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President-elect Barack Obama speaks to the press on Nov. 7, 2008 in Chicago.

TEXT OF INTERVIEW

Scott Jagow: We put a call out looking for small business people to tell us what they're thinking with a recession coming on and a new administration coming in. A lot of people responded and now we're gonna hear from two of them.

Jeff lives in Irving, Texas. He's a consultant to hotels.com. He voted for McCain. We're also joined by Raul in Palo Alto, California. He's trying to launch his own internet company and he voted for Obama.

Raul, I'll begin with you. You're starting a business in this economy. What, are you crazy?

Raul: A lot of people have said that. Sometimes situations happen where you've made plans and you have to move forward with them. But on the other hand, a startup is a good company to create during a recession because you have to develop a product and if you can develop it during the 12 to 18 months that you're in the bad period, hopefully as your product comes out and you begin to sell it then you're coming out of the recession into a growth market and then to have a product when customers are ready to buy again.

Jagow: Alright, I can buy that. That's a good philosophy Raul. Now Jeff from Irving, Texas, is also with us. Jeff, you didn't get what you wanted. You voted for McCain.

Jeff: I did.

Jagow: So now what for you? Is there anything that you're going to do differently now that you know that Obama will be in the White House?

Jeff: Yeah, I think the major thing differently is there's so many different stories in terms of what's going to happen tax-wise and who's going to see their taxes increased. My wife and I have spoken about limiting after-tax outside investments and instead keeping as much as we can in 401(k), IRA, tax-advantage type pieces that help also decrease your taxable income level.

Jagow: So you're going to play pretty conservative; is that what you're saying?

Jeff: Yeah, especially for the next couple of years.

Jagow: Now Raul, what about you? Are you going to do anything specific -- beyond obviously starting your company here -- to either take advantage of the fact that Obama is in the White House and the Democrats rule Congress or as a preventative measure against whatever policies might be coming?

Raul: I actually agree quite strongly with Jeff that the prudent thing to do in a very difficult economic situation, regardless of who's in power, is to be very conservative with your investments and to be very careful how you spend money. To be honest, I can't really say that my plans have been changed that way by Obama, only my hope that he can get us out of this difficult time more quickly.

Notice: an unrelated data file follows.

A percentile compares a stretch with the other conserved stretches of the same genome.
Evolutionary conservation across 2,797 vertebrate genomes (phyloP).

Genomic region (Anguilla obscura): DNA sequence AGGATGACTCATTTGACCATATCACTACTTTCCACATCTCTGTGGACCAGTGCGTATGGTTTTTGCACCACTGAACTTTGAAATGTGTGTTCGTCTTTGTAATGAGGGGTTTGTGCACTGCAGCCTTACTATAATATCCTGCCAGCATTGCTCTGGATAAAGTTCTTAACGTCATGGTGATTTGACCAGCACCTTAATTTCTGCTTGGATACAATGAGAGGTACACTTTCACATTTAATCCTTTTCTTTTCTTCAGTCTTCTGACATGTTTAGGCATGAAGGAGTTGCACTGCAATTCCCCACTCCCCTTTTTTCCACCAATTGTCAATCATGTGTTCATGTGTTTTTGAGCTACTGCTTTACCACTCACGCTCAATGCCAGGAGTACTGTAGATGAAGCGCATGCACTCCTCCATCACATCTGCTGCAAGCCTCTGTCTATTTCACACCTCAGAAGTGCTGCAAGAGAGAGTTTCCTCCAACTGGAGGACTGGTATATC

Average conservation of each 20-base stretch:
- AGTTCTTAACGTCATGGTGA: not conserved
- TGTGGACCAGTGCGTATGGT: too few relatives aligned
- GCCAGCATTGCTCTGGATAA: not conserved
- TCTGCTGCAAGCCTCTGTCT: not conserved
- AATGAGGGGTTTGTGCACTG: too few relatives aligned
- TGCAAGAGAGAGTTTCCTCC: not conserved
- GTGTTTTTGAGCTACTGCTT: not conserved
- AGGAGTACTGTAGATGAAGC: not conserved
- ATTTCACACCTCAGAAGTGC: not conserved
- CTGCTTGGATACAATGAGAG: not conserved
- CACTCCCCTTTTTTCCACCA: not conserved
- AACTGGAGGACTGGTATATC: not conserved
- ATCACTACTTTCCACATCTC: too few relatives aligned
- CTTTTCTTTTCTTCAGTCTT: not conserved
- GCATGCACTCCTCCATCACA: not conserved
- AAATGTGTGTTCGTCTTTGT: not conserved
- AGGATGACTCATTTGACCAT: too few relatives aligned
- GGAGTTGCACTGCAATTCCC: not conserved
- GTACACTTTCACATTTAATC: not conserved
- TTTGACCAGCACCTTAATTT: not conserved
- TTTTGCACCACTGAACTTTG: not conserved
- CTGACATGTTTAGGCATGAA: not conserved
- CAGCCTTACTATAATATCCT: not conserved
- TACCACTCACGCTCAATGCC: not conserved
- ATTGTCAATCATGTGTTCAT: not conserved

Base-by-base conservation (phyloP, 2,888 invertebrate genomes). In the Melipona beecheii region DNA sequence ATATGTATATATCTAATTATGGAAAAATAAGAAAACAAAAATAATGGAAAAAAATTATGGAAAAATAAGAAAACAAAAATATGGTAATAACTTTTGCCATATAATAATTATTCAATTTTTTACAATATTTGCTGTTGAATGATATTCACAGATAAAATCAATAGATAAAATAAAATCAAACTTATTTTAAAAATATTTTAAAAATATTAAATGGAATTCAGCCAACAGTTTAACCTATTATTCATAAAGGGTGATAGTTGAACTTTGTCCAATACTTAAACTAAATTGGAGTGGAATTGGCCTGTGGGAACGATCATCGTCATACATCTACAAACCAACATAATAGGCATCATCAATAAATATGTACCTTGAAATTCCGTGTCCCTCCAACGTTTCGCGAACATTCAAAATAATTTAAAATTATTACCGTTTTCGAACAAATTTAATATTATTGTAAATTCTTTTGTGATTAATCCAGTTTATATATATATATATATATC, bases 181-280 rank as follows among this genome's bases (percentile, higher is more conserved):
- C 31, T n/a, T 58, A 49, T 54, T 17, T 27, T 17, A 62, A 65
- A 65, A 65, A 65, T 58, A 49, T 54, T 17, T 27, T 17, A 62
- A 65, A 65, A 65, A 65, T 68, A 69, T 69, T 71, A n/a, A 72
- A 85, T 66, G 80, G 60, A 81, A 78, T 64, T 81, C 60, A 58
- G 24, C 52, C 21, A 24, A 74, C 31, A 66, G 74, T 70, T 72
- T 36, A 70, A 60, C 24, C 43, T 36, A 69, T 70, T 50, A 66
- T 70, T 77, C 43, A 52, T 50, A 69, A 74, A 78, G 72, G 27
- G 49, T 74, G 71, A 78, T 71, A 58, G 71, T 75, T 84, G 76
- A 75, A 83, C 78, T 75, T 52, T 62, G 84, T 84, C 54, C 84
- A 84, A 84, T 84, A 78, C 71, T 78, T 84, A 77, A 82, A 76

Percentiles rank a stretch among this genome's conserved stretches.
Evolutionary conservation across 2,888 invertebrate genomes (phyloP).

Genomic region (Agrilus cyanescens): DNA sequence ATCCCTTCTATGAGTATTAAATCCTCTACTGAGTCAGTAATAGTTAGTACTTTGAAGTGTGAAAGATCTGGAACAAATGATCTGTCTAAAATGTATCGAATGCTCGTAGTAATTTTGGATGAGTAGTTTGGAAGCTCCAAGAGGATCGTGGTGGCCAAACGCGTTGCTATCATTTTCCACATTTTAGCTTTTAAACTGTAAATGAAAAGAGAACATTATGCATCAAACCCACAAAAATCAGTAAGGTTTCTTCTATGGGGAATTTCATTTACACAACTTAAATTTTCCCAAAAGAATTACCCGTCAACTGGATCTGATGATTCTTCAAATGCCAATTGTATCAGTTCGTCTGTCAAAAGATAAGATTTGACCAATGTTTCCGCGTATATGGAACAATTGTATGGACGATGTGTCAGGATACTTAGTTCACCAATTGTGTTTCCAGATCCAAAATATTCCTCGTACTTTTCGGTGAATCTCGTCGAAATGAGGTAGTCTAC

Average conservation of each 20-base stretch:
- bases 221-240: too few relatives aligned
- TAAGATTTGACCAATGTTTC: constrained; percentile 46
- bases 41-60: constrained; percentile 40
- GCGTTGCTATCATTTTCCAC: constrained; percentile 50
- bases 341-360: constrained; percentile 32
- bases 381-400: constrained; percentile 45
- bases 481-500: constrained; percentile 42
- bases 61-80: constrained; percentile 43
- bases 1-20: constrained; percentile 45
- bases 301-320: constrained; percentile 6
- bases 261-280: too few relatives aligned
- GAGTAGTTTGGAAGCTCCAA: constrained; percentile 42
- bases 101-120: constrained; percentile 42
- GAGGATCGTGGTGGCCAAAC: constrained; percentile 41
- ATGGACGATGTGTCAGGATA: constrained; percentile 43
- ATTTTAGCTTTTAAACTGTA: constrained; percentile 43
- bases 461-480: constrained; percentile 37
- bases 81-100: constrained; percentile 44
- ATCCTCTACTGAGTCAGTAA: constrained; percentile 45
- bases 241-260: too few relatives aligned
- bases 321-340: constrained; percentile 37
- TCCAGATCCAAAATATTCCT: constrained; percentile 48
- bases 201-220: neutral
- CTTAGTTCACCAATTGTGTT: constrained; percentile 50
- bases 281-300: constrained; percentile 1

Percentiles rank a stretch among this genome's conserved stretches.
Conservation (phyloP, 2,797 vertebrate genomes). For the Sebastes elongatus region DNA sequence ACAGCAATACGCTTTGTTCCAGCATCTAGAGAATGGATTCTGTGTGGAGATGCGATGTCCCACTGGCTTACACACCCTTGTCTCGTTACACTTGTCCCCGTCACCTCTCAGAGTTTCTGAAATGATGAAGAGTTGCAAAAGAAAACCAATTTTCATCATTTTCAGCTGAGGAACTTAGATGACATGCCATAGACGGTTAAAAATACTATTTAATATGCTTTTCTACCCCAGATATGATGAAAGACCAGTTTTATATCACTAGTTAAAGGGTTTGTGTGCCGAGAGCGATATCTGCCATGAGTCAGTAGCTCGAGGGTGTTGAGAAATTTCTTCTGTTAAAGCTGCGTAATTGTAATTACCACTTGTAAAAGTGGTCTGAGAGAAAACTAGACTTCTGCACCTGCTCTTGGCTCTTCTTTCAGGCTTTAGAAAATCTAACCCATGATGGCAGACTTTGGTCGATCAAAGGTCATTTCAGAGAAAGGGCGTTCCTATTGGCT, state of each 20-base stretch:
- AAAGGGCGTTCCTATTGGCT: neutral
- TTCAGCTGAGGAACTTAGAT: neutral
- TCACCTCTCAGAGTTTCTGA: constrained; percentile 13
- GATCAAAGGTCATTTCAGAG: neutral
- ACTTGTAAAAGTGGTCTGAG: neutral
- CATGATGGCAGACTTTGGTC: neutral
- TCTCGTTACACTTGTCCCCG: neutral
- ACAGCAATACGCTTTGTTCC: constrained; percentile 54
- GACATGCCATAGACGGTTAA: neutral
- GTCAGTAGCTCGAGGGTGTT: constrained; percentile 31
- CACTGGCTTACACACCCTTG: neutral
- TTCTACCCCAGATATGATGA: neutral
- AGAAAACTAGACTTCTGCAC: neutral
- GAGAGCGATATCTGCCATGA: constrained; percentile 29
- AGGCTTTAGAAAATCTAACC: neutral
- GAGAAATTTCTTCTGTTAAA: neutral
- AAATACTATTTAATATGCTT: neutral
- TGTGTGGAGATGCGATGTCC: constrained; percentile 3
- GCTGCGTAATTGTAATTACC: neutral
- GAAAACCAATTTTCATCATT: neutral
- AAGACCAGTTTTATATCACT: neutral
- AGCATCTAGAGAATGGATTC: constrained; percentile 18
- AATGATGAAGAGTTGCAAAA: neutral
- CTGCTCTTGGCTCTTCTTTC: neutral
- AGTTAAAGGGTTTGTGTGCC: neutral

Jagow: Now let me ask you both about the T-word: taxes. In your email, Raul, you were saying you would support high taxes rather than continue with government borrowing against the future, which means the future for your kids, right?

Raul: I very much agree with that. One of the things that I find extremely distressing at this time is the amount of borrowing that's going on for the wars in Iraq and Afghanistan that my children and perhaps their children are going to have to pay for and it doesn't seem fair. So to that extent, I believe that one has to pay one's way. I don't like higher taxes, I don't want to pay more taxes, but I do believe that you have to be responsible for the environment that you live in.

Jagow: Alright. Jeff, what's your view on the tax situation?

Jeff: In some cases, I think our taxes are still too high. We pay the highest corporate tax rate in the industrialized world, but then here or there Congress exempts certain special interest groups or special industries from those taxes. A smarter, lower tax rate that would actually increase revenue but get rid of all the loopholes would serve our country better, especially with us trying to get out of an economic downturn. I think personal taxes are the same way: there's so many different ways that with a good accountant or a good lawyer you can avoid paying your fair share. It's not so much the tax rate; it's the means we use to collect it.

Jagow: The system, the way it works or doesn't work?

Jeff: Precisely.

Jagow: Alright. Here's your chance to look into the future. Give me your crystal ball, Raul, for the next couple of years.

Raul: I believe that the next 12 to 18 months are going to be a very difficult economic period. Toward the end of 2009, I believe that we'll start to see the economy bouncing back and really starting a new growth period.

Jagow: Jeff, how about you? What's your vision of the future here?

Jeff: Well, the long-term vision is good, but I would agree that in the short term, particularly in the next 12 to 18 months, are going to be very difficult. I think a lot of it is investor psychology more than anything else. Probably in 18 months we'll at least have a good idea on where the national debts for all these stimulus is going to end up and hopefully with some closer to living within our means on a government basis, that'll help turn the tide on that.

Jagow: Jeff from Irving, Texas, thanks so much and best of luck to you.

Jeff: Thanks.

Jagow: And Raul from Palo Alto, California, thanks for being on and good luck with your business.

Raul: Thank you so much.

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